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Special Report: The New Farmer
Even as the number of working farmers declines, some new growers enter the market. Many don’t fit the profile of traditional farmers and bring fresh ideas to the field.
The trend in livestock operations has been a decades-long race toward higher production on bigger farms.
But Genell Pridgen and her family are trying to hold onto their land by returning to husbandry methods more like what her ancestors used when they settled here in the 1700s.
Her dad tried it the modern way. After the tobacco buyout in the 1990s ended the price support program for his main crop, he signed a contract with a big vertically integrated chicken producer, agreeing to take out a $100,000 loan to build state-of-the-art houses that could accommodate up to 90,000 broilers.
Things went fine for a few years. Then the company canceled the contract, leaving Pridgen’s dad with that debt. He contracted briefly to raise chickens for another company, but didn’t like the way it operated.
Pridgen had always loved working with livestock, but took her parents’ advice and went to college, where she studied molecular biology. She got a job in biomedical research in Research Triangle Park and spent her lunch hours daydreaming about being back on the family farm.
She moved back in the mid-2000s with her husband and three children, and set about trying to help her parents recover from their losses and make the farm profitable again.
They decided to try something new by going back to something old: raising relatively small numbers of animals outdoors, in fresh air and sunshine, and rotating them frequently to guard against disease and parasites by keeping their pastures and paddocks from being overused.
“We were making it,” Pridgen said during a tour of her family’s land, which covers about 300 acres in Greene County on three non-contiguous tracts of land. With one paid employee and family members providing all the labor, Rainbow Meadows Farm was paying its bills — barely — and making headway on the chicken-house debt.
It took a lot of hustle. In addition to working on the farm, Pridgen constantly searched for new outlets through which to sell her beef, pork and poultry raised without hormones and antibiotics.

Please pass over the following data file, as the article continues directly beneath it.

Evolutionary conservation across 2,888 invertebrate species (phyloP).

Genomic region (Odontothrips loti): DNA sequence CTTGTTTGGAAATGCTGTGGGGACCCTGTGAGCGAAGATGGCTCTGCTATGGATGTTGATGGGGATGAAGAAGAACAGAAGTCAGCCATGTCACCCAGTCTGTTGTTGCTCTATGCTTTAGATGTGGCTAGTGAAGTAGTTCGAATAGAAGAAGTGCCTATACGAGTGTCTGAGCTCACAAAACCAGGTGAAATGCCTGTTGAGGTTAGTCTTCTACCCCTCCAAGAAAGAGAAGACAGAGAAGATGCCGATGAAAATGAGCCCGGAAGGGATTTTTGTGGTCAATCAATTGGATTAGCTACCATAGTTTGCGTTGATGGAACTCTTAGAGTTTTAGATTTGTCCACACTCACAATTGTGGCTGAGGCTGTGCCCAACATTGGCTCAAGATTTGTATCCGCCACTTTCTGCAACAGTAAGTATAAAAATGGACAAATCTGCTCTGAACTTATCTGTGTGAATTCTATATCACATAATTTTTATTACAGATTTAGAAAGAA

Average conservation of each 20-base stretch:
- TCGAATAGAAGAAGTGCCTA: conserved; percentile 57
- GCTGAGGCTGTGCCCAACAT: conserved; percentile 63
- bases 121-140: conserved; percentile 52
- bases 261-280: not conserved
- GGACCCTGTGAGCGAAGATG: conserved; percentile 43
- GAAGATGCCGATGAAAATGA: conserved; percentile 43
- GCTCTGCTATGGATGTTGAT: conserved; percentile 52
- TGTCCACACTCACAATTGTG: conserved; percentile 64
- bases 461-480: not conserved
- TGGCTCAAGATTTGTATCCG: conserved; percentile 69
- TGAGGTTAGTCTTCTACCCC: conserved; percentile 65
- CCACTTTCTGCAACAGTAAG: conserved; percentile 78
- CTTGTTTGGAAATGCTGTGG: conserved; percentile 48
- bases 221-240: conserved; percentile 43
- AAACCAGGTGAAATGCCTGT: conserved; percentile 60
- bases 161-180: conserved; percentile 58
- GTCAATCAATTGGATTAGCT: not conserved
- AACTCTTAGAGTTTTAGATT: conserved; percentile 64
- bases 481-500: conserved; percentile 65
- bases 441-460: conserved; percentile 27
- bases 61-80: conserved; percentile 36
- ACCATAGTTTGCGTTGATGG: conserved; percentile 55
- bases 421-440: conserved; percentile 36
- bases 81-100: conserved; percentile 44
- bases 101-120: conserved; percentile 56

Eighteen months ago, with her family’s encouragement, Pridgen decided to build her own market for the meat from Rainbow Meadows and neighboring farms that used similar methods. She opened Whiskey Pig Craft Butchery and Deli in nearby Kinston, hoping to take advantage of recent redevelopment downtown, a growing interest in the farm-to-table movement and the momentum of chef Vivian Howard’s successful Chef & the Farmer restaurant.
Pridgen’s downtown storefront-turned-butcher shop and restaurant was serving a half-dozen diners toward the end of a recent weekday lunch hour, with customers stopping in for ribeye or corned beef sandwiches, or pecan-smoked pork barbecue. Some perused the hefty cuts of fresh meat displayed like jewels in the glass butcher case at the back of the restaurant.
Interest in the grass-fed beef and the restaurant’s offerings tends to come more from out-of-towners, Pridgen said.
“They’re typically more appreciative of the quality,” Pridgen said, “and they don’t mind paying the price.”
It’s costly to raise livestock the way Rainbow Meadows does it. It’s labor intensive and, taking just a few animals for slaughter at a time, there are no economies of scale. Locals may well understand what it takes, Pridgen said, “But then they go into the Piggly Wiggly and the pork chops are maybe $2.99 a pound on sale, when mine are $10.99.”
Running the restaurant and butcher shop has been expensive, too, Pridgen said, with labor costs, electricity and payments on the equipment. The businesses take time away from the thing she loves most: being out around the animals.
Pridgen is petite, about 5 feet tall, but enters animal enclosures with the confidence of a preschool teacher joining her charges on a playground. When she walks into an acre pen housing a mother pig with a litter, the sow trots over threateningly. Pridgen scolds her gently and, in a minute, the 300-pound mom goes back to her babies.
“This is rewarding, but it’s hard,” Pridgen said. “It’s the hardest thing I have ever done.”
It’s too early to tell if Whiskey Pig will succeed, Pridgen said, and that loan on the chicken houses, now used to shelter other animals when they need to come inside, is still out there.
“But we’ll pay it off,” she said, “one steak at a time.”